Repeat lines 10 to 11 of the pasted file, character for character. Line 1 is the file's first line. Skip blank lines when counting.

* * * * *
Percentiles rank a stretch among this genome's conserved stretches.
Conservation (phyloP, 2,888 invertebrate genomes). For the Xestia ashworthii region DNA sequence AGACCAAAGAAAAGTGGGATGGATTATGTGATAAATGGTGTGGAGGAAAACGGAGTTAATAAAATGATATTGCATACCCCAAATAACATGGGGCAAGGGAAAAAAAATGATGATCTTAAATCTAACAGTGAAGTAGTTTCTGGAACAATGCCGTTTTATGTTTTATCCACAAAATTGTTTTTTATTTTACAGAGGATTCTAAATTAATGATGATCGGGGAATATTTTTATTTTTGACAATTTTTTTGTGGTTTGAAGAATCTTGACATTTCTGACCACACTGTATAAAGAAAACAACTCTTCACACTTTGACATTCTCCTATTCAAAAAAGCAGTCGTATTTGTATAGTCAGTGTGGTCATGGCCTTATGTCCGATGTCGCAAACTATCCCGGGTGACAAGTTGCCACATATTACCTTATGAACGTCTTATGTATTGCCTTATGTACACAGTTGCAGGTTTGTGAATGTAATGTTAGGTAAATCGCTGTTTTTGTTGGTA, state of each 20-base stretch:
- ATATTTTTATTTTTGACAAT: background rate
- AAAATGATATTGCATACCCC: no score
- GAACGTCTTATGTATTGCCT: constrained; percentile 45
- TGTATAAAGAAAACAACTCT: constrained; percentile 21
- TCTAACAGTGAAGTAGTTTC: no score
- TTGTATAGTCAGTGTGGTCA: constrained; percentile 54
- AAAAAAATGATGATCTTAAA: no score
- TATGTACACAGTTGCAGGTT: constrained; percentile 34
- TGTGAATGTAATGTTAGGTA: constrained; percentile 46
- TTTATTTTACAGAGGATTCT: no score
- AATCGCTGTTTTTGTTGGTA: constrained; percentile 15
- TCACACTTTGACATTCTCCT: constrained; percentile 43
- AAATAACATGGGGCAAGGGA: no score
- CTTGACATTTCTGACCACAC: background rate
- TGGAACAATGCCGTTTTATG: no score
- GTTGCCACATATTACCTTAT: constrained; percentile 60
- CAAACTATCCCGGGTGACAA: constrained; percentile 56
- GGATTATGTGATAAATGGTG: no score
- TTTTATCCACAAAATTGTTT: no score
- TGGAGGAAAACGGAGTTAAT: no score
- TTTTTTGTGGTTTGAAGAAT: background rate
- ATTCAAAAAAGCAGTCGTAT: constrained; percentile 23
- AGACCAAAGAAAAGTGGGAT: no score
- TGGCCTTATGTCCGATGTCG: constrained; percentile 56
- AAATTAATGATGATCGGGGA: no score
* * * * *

- TATGTACACAGTTGCAGGTT: constrained; percentile 34
- TGTGAATGTAATGTTAGGTA: constrained; percentile 46